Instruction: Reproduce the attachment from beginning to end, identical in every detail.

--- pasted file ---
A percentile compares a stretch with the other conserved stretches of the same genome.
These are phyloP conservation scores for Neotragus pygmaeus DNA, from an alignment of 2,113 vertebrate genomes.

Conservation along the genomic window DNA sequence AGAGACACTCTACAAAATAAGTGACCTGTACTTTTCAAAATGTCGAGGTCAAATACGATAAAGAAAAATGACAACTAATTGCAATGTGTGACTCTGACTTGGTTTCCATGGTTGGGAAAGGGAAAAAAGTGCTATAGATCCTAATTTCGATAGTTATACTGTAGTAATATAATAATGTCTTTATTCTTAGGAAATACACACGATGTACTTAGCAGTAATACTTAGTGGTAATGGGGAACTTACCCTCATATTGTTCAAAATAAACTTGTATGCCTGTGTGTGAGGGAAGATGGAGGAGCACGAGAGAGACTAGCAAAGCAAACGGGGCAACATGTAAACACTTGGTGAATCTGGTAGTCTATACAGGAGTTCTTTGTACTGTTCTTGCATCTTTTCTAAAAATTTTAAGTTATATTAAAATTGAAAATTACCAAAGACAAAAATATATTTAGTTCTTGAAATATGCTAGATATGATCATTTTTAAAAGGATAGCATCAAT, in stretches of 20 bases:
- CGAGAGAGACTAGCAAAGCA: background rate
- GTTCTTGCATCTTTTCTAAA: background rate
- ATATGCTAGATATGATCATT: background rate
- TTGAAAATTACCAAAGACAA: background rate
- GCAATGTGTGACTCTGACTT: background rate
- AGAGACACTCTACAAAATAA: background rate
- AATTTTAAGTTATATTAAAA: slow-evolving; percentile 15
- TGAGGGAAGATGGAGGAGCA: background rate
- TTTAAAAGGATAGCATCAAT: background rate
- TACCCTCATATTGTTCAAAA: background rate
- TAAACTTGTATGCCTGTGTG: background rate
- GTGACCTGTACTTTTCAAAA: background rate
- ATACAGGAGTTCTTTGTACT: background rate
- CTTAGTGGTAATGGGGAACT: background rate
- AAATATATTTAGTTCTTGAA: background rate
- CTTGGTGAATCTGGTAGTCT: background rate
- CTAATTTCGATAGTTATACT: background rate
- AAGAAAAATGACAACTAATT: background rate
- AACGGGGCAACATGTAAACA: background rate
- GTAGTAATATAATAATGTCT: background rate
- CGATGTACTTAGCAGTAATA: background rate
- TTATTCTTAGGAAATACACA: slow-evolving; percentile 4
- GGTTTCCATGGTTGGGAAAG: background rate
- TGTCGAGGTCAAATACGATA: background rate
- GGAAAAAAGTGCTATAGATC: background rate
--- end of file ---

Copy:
A percentile compares a stretch with the other conserved stretches of the same genome.
These are phyloP conservation scores for Neotragus pygmaeus DNA, from an alignment of 2,113 vertebrate genomes.

Conservation along the genomic window DNA sequence AGAGACACTCTACAAAATAAGTGACCTGTACTTTTCAAAATGTCGAGGTCAAATACGATAAAGAAAAATGACAACTAATTGCAATGTGTGACTCTGACTTGGTTTCCATGGTTGGGAAAGGGAAAAAAGTGCTATAGATCCTAATTTCGATAGTTATACTGTAGTAATATAATAATGTCTTTATTCTTAGGAAATACACACGATGTACTTAGCAGTAATACTTAGTGGTAATGGGGAACTTACCCTCATATTGTTCAAAATAAACTTGTATGCCTGTGTGTGAGGGAAGATGGAGGAGCACGAGAGAGACTAGCAAAGCAAACGGGGCAACATGTAAACACTTGGTGAATCTGGTAGTCTATACAGGAGTTCTTTGTACTGTTCTTGCATCTTTTCTAAAAATTTTAAGTTATATTAAAATTGAAAATTACCAAAGACAAAAATATATTTAGTTCTTGAAATATGCTAGATATGATCATTTTTAAAAGGATAGCATCAAT, in stretches of 20 bases:
- CGAGAGAGACTAGCAAAGCA: background rate
- GTTCTTGCATCTTTTCTAAA: background rate
- ATATGCTAGATATGATCATT: background rate
- TTGAAAATTACCAAAGACAA: background rate
- GCAATGTGTGACTCTGACTT: background rate
- AGAGACACTCTACAAAATAA: background rate
- AATTTTAAGTTATATTAAAA: slow-evolving; percentile 15
- TGAGGGAAGATGGAGGAGCA: background rate
- TTTAAAAGGATAGCATCAAT: background rate
- TACCCTCATATTGTTCAAAA: background rate
- TAAACTTGTATGCCTGTGTG: background rate
- GTGACCTGTACTTTTCAAAA: background rate
- ATACAGGAGTTCTTTGTACT: background rate
- CTTAGTGGTAATGGGGAACT: background rate
- AAATATATTTAGTTCTTGAA: background rate
- CTTGGTGAATCTGGTAGTCT: background rate
- CTAATTTCGATAGTTATACT: background rate
- AAGAAAAATGACAACTAATT: background rate
- AACGGGGCAACATGTAAACA: background rate
- GTAGTAATATAATAATGTCT: background rate
- CGATGTACTTAGCAGTAATA: background rate
- TTATTCTTAGGAAATACACA: slow-evolving; percentile 4
- GGTTTCCATGGTTGGGAAAG: background rate
- TGTCGAGGTCAAATACGATA: background rate
- GGAAAAAAGTGCTATAGATC: background rate